This was the first time I’ve seen Rouault’s entire Miserere (“Have Mercy”) series—all fifty-eight aquatints!—in one space, and it was stunning. Its display alongside Charlotte artist Gina Gilmour’s Break Your Guns and Stacy Lynn Waddell’s Untitled (Mike Brown’s Battle at Normandy) reinforces the theme of lament for violence and suffering inherent in all three. In the same room the set of small bronze crucifixes by Elizabeth Turk, which in their original gallery installation in 2002–03 contained lit candles in the hollows of the heads, invite further reflection on death, subtly connecting (through strategic placement) Christ’s crucifixion with the “crucifixions” of those slain in the past century through acts of war, gun violence, and police brutality.

Wrestling the Angel installation view
Installation view: “Wrestling the Angel,” Bechtler Museum of Modern Art, Charlotte, North Carolina, 2018. Left: Prints from Georges Rouault’s Miserere series, 1927. Right: Break Your Guns by Gina Gilmour, 1980. Photo: Victoria Emily Jones.

Poppyfields (detail) by Elizabeth Turk
Elizabeth R. Turk (American, 1961–), untitled bronzes from Poppyfields, 2002–03. Installation view: “Wrestling the Angel,” Bechtler Museum of Modern Art, Charlotte, North Carolina, 2018. Photo: Victoria Emily Jones.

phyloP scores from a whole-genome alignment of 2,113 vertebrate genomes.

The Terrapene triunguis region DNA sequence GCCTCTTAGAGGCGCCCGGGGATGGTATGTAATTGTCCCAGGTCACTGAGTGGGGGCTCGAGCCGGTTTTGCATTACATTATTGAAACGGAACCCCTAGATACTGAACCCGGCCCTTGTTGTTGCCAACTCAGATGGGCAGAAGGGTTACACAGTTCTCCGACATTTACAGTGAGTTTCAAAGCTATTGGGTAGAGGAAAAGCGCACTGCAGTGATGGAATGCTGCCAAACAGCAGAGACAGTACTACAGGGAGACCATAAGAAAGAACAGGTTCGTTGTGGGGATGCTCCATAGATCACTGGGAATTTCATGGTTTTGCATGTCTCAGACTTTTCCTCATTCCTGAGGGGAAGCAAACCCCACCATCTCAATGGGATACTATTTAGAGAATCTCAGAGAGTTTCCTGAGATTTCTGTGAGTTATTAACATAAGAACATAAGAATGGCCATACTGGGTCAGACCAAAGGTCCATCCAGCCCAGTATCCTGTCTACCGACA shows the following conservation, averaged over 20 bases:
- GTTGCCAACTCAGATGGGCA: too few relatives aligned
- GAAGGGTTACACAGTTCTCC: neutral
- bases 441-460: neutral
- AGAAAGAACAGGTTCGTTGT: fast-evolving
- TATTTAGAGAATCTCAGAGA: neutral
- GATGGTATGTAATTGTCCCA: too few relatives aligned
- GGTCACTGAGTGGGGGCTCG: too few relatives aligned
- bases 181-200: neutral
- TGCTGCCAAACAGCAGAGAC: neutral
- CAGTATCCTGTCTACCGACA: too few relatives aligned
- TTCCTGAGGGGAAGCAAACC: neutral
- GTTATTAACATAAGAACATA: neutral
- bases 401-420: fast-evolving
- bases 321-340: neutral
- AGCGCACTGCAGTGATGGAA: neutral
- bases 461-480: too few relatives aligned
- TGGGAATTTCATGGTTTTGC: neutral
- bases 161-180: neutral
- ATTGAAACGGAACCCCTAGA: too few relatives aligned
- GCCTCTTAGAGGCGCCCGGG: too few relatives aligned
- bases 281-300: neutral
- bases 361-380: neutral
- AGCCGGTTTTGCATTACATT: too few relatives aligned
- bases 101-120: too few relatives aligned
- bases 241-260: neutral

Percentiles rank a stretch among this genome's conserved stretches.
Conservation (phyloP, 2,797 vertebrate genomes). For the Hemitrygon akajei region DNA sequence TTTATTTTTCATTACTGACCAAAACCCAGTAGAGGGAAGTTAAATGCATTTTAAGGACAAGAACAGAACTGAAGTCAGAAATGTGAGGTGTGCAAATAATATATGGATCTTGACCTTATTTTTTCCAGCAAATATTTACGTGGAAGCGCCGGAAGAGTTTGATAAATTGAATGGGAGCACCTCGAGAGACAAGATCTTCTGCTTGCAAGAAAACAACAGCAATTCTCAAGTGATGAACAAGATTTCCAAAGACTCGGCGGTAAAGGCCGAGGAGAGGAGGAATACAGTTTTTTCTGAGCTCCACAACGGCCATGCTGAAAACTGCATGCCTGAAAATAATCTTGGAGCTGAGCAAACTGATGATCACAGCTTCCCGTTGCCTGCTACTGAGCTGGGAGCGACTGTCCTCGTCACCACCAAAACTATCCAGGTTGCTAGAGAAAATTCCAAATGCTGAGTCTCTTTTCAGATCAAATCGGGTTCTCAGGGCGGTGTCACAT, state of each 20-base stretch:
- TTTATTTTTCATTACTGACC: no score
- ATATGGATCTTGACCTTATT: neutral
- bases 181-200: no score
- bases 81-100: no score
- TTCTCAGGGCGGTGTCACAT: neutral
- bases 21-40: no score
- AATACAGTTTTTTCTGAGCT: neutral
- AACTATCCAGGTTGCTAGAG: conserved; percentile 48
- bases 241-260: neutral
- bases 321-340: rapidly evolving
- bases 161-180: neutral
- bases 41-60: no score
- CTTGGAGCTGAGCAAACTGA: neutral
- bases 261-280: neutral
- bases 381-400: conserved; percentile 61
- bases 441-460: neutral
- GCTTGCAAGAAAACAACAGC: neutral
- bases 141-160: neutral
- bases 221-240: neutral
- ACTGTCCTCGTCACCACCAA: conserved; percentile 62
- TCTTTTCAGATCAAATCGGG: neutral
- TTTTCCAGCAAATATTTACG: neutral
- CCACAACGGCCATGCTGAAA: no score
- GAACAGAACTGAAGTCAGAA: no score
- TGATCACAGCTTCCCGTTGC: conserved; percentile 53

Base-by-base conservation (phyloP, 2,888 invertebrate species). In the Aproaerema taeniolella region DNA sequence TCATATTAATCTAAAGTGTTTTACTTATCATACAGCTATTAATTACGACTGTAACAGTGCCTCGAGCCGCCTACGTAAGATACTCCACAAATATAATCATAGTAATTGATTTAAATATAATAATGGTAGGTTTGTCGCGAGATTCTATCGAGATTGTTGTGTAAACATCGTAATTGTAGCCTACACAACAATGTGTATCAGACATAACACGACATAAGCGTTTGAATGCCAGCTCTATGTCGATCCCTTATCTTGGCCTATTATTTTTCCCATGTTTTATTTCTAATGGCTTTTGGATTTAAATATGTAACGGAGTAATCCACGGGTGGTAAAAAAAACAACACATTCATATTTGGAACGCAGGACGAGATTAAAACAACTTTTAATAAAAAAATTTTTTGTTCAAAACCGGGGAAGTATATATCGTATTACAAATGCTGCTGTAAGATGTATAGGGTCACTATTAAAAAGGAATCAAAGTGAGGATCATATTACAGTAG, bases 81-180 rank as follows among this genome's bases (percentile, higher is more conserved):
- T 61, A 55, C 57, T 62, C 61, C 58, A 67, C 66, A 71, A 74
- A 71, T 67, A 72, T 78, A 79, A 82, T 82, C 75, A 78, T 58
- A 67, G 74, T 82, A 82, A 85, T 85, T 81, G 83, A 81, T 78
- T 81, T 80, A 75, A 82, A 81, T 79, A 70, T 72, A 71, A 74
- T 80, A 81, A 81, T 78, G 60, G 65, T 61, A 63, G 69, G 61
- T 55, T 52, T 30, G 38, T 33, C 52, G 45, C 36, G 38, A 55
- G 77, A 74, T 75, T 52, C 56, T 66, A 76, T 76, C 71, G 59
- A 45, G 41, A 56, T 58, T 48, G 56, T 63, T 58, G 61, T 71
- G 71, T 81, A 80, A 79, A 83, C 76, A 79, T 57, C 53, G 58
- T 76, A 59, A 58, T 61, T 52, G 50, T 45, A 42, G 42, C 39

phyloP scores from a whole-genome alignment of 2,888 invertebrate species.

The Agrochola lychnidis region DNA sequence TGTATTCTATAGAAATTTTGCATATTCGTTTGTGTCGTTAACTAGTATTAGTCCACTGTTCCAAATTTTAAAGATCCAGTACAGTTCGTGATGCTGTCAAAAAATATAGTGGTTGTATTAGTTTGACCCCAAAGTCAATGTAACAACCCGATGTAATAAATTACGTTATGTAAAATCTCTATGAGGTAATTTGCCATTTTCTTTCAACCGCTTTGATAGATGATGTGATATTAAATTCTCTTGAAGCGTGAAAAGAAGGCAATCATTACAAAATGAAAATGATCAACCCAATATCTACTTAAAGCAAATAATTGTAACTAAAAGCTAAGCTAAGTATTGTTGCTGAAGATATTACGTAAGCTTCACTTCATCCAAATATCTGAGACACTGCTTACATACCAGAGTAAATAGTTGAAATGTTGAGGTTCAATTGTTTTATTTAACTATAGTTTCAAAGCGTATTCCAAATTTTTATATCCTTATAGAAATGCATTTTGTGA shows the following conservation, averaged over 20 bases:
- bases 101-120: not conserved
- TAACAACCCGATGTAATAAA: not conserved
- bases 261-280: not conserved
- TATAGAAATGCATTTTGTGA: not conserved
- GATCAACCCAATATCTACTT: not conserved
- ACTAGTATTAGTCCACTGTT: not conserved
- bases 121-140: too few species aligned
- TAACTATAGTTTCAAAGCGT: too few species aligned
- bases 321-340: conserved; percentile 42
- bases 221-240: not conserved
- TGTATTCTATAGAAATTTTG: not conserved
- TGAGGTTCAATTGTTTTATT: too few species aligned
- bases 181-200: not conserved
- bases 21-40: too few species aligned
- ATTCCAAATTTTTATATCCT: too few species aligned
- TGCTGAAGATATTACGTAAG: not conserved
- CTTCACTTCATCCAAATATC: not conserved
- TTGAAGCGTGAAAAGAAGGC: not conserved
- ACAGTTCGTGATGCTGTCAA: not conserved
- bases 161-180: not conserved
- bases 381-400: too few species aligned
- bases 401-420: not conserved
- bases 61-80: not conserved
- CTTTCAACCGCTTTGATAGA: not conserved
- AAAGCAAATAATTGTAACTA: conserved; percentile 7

The Annunciation by Romare Bearden
Romare Bearden (American, 1911–1988), The Annunciation, ca. 1967. Collograph, 11 3/4 × 15 1/2 in. (29.6 × 39.4 cm). Courtesy of Jerald and Mary Melberg. Photo: Victoria Emily Jones.

For other reviews of this exhibition, see those by Andy Smith and Barbara Schreiber. And word to the wise: avoid the last day, because it’s a Carolina Panthers NFL home game, and the stadium is right across the street from the museum. (I wish I had thought to check the schedule before I made the cumbersome trek last Sunday!)

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JAM SESSION: I love this impromptu gospel music performance by Karen R. Harding (right), Steve Brock, and Sharon Walker. They sing “Give Up (And Let Jesus Take Over)” by Howard Goodman and “Can’t Nobody Do Me Like Jesus” by Andraé Crouch. [HT: Global Christian Worship]